In R, prefer using `crossprod(X)`

and `tcrossprod(X)`

instead of `t(X) %*% X`

and `X %*% t(X)`

. Also using `A %*% (B %*% y)`

and `solve(A, y)`

will be faster than `A %*% B %*% y`

and `solve(A) %*% y`

.

Don’t re-implement linear algebra operations (such as matrix products) yourself. There exist some highly optimized libraries for this. If you want to use linear algebra in Rcpp, try RcppArmadillo or RcppEigen.

If you want to use some optimized multi-threaded linear library, you can try Microsoft R Open.

### 5.6.1 Exercise

Rewrite this problem to use linear algebra instead of a loop:

```
N <- 1e5
x <- rnorm(N*3*3); dim(x) <- c(N,3,3)
y <- rnorm(N*3*3); dim(y) <- c(N,3,3)
system.time({
gg <- 0
for (n in 1:dim(x)[1]){
gg <- gg + t(x[n,,]) %*% y[n,,]
}
})
```

```
#> user system elapsed
#> 0.556 0.000 0.796
```

A possible faster solution takes

```
#> user system elapsed
#> 0.004 0.000 0.004
```

## 5.7 Exercises

Generate \(10^8\) (begin with \(10^4\)) steps of the process described by the formula:\[X(0)=0\]\[X(t+1)=X(t)+Y(t)\] where \(Y(t)\) are independent random variables with the distribution \(N(0,1)\). Then, calculate in what percentage of indices \(t\) the value of \(X(t)\) was negative. You don’t need to store values of \(X\) if you don’t want to. What would be the benefit of writing an Rcpp function over a simple vectorized R function?

```
set.seed(1)
system.time(p <- advr38pkg::random_walk_neg_prop(1e7))
```

```
#> user system elapsed
#> 0.412 0.000 0.413
```

`p`

`#> [1] 0.3400444`

```
mat <- as.matrix(mtcars)
ind <- seq_len(nrow(mat))
mat_big <- mat[rep(ind, 1000), ] ## 1000 times bigger dataset
last_row <- mat_big[nrow(mat_big), ]
```

Speed up these loops:

```
system.time({
for (j in 1:ncol(mat_big)) {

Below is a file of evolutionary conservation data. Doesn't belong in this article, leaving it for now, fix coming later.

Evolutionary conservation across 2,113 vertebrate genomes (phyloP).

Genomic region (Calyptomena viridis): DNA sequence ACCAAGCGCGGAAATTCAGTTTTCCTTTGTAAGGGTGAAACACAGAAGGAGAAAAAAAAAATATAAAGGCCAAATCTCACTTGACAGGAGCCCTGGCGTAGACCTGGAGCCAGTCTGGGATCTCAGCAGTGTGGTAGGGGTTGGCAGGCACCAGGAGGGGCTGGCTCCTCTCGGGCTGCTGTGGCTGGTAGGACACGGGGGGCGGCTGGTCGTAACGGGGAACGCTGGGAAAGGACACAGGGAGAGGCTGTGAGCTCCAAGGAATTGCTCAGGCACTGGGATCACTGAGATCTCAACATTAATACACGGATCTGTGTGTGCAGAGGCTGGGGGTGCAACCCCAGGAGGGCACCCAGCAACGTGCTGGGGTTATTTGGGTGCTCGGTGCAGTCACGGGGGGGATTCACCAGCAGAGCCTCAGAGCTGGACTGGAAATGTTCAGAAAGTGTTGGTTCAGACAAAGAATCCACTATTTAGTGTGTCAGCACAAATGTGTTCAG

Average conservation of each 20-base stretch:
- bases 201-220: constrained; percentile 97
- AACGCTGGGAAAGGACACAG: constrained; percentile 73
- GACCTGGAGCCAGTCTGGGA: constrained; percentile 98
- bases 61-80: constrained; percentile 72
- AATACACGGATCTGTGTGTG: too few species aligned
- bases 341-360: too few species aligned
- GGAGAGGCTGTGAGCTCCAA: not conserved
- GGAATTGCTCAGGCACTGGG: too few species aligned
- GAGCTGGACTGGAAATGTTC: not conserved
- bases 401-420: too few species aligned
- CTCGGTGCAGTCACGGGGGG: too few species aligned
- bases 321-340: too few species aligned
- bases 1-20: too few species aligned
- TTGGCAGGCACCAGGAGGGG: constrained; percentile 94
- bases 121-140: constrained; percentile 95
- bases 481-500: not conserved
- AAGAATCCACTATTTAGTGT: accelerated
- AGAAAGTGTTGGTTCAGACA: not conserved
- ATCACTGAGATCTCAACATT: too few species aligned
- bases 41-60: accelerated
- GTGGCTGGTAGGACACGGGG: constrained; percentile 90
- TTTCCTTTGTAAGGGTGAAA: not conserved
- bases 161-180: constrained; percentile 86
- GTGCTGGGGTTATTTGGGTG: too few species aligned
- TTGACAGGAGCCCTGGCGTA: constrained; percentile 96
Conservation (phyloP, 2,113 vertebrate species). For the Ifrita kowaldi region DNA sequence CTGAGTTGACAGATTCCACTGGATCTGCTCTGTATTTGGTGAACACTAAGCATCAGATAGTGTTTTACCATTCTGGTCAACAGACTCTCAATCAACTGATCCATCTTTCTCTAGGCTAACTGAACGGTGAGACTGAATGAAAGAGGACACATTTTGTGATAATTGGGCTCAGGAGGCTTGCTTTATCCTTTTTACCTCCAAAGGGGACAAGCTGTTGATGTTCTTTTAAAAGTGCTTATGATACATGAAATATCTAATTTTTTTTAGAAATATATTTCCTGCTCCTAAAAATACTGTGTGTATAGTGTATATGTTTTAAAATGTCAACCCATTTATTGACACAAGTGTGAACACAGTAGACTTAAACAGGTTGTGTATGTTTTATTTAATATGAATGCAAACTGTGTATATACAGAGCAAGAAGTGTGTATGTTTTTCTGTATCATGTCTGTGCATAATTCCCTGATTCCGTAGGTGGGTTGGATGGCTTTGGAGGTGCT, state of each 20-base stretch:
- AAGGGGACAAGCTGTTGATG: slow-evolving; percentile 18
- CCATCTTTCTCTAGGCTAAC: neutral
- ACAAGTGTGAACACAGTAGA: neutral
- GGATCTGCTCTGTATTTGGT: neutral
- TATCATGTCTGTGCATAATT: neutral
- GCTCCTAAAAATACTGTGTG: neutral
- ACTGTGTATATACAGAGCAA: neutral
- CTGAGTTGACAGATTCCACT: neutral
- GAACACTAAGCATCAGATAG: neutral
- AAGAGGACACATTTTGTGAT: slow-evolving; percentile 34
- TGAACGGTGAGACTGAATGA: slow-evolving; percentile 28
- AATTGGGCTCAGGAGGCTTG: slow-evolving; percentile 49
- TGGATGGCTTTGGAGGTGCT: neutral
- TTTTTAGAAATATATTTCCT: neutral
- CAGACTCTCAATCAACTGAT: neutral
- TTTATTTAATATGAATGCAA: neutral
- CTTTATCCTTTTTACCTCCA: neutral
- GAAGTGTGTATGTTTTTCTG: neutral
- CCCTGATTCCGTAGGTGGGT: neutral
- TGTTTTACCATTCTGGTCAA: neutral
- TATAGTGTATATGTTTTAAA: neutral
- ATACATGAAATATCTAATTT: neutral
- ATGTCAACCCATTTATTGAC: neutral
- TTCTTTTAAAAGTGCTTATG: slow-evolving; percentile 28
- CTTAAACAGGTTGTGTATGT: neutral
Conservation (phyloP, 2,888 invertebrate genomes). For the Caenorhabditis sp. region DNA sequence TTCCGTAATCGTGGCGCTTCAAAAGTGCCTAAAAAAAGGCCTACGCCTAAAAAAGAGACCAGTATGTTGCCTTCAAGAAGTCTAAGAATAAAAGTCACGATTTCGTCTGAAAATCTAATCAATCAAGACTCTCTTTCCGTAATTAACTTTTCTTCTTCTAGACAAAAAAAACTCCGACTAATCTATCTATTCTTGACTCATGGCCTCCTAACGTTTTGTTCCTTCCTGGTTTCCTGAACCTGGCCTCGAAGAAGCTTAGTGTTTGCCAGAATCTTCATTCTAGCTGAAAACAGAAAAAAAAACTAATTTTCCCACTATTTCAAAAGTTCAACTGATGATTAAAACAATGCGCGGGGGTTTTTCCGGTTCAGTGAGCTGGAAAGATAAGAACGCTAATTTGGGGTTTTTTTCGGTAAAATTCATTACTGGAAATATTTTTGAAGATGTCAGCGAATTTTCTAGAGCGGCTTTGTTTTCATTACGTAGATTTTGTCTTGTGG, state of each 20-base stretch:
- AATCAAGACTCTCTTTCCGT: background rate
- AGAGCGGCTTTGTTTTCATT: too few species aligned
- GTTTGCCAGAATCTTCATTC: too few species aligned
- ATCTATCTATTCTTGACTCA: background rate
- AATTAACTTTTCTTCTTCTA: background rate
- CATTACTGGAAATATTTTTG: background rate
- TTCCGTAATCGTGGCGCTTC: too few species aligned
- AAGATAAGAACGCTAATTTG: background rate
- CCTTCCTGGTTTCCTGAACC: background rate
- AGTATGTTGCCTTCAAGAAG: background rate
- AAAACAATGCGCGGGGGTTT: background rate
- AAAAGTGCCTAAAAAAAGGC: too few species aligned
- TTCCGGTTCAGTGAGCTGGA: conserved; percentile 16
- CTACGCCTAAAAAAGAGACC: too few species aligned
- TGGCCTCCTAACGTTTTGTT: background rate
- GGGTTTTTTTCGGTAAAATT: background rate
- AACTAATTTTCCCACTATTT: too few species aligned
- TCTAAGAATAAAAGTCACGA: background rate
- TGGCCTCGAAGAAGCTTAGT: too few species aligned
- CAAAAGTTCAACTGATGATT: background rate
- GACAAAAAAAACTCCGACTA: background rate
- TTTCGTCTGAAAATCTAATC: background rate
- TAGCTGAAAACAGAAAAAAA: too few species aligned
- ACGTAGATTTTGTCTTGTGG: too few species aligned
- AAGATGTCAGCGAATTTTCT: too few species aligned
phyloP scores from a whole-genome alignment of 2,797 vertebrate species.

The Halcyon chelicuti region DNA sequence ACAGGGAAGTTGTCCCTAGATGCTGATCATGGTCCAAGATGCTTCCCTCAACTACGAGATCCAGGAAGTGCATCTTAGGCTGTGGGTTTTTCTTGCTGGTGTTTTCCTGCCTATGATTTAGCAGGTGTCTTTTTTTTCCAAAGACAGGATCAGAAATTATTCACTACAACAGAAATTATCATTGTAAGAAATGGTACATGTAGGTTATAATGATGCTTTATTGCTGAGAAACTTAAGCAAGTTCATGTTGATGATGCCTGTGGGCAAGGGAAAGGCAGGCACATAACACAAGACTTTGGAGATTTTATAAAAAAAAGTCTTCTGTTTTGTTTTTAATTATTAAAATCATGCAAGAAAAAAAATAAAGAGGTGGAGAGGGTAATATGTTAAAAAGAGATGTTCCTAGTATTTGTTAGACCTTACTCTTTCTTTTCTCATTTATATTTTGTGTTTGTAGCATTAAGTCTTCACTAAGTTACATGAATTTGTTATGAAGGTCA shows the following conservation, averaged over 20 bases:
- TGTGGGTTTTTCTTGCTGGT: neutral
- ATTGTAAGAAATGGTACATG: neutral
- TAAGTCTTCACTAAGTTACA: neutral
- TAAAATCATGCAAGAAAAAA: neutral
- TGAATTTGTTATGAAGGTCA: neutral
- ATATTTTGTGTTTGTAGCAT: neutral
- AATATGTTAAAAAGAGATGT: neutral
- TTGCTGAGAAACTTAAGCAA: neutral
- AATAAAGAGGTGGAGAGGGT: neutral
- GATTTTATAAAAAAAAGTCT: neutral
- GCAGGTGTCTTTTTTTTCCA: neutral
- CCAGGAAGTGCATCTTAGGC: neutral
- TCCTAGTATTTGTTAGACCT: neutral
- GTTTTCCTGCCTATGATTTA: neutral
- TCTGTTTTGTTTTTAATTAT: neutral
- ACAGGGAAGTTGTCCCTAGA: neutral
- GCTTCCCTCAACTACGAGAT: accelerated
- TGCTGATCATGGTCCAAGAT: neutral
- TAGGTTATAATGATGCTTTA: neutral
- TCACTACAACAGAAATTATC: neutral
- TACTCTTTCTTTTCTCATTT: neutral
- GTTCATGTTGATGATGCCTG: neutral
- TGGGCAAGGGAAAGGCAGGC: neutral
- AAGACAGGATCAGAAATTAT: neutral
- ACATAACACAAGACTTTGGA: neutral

for (i in 1:nrow(mat_big)) {
mat_big[i, j] <- 10 * mat_big[i, j] * last_row[j]
}
}
})
```

```
#> user system elapsed
#> 0.408 0.000 0.408
```

Why `colSums()`

on a whole matrix is faster than on only half of it?

```
m0 <- matrix(rnorm(1e6), 1e3, 1e3)
microbenchmark::microbenchmark(
colSums(m0[, 1:500]),
colSums(m0)
)
```

```
#> Unit: microseconds
#> expr min lq mean median uq max neval
#> colSums(m0[, 1:500]) 2296.281 2455.3760 2679.9311 2549.4040 2645.037 5700.785 100
#> colSums(m0) 787.159 805.2085 836.8259 827.3865 866.385 941.303 100
```

Try to speed up this code by vectorizing it first. Then, recode it in Rcpp and benchmark all the solutions you came up with.

```
M <- 50
step1 <- runif(M)
A <- rnorm(M)
N <- 1e4
tau <- matrix(0, N + 1, M)
tau[1, ] <- A
for (j in 1:M) {
for (i in 2:nrow(tau)) {
tau[i, j] <- tau[i - 1, j] + step1[j] * 1.0025^(i - 2)
}
}
```

Make a fast function that counts the number of elements between a sequence of breaks. Can you do it in base R? Try also implementing it in Rcpp. How can you implement a solution whose computation time doesn’t depend on the number of breaks? [Which are the special cases that you should consider?]

```
x <- sample(10, size = 1e4, replace = TRUE)
breaks <- c(1, 3, 9, 9.5, 10)
table(cut(x, breaks))
```

```
#>
#> (1,3] (3,9] (9,9.5] (9.5,10]
#> 2082 5925 0 994
```